Informal assessments are not standardized on the rest of the population. Informal assessments allow the speech and language therapist to tailor the assessment to the child’s specific strengths, interests and needs, which formal assessments sometimes fail to do. Formal assessments are not standardised on autistic children, children with learning differences or children with additional needs so for these children they often benefit from an informal assessment. Informal assessments may be structured where the child sits at the table and the speech and language therapist may show them pictures or give them tasks where they need to follow instructions. Informal assessments may also be play based and unstructured. The speech and language therapist may take note of the child’s communication skills during play.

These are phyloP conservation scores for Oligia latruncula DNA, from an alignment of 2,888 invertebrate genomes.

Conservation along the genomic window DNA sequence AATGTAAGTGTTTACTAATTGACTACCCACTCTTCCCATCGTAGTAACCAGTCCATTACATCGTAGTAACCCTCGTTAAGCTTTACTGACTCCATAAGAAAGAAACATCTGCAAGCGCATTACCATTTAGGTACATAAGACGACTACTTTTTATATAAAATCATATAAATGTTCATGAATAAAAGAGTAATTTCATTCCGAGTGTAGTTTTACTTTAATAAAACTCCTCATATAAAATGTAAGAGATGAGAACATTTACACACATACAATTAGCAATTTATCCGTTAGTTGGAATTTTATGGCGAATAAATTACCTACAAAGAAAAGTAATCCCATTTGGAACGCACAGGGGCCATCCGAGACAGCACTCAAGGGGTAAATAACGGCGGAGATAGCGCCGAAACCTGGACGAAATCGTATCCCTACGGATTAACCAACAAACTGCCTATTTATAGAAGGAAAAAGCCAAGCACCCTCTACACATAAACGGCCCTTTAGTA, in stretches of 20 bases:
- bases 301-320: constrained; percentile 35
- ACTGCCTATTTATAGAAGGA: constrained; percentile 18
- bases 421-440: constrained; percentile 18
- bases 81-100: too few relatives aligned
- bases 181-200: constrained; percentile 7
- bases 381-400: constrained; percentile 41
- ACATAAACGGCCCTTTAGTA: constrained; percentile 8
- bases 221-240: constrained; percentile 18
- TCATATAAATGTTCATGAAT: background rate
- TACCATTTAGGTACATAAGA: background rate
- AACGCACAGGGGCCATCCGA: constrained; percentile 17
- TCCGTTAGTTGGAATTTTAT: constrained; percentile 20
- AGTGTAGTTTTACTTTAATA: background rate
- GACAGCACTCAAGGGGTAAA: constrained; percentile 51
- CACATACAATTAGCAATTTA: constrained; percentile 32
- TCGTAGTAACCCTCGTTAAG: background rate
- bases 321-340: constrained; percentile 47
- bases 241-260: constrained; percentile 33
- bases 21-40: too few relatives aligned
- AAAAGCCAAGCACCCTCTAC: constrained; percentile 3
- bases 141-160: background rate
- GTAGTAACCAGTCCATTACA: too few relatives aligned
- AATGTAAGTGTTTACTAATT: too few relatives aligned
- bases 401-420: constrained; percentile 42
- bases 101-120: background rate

Sometimes, the speech and language therapist does not cover everything in the first appointment, and they might arrange a follow up assessment appointment. This is to get a comprehensive view of your child’s communication skills. Formal assessments especially can be quite long and challenging for the child so it is often best practice to break this up into 2-3 sessions.
The speech and language therapists may ask you to keep note of how your child communicates at home by writing down what they say or taking a video of your child communicating at home. They also might ask if they can phone or visit your child’s school or pre-school to get an idea of how they communicate in other environments and to get an idea of how your child is interacting with peers and how they are engaging with the academic curriculum.
When the speech and language therapist has a good understanding of your child’s communication strengths and needs, they will give you feedback either orally or written in a report. Then they will make a plan and will discuss the next steps with you.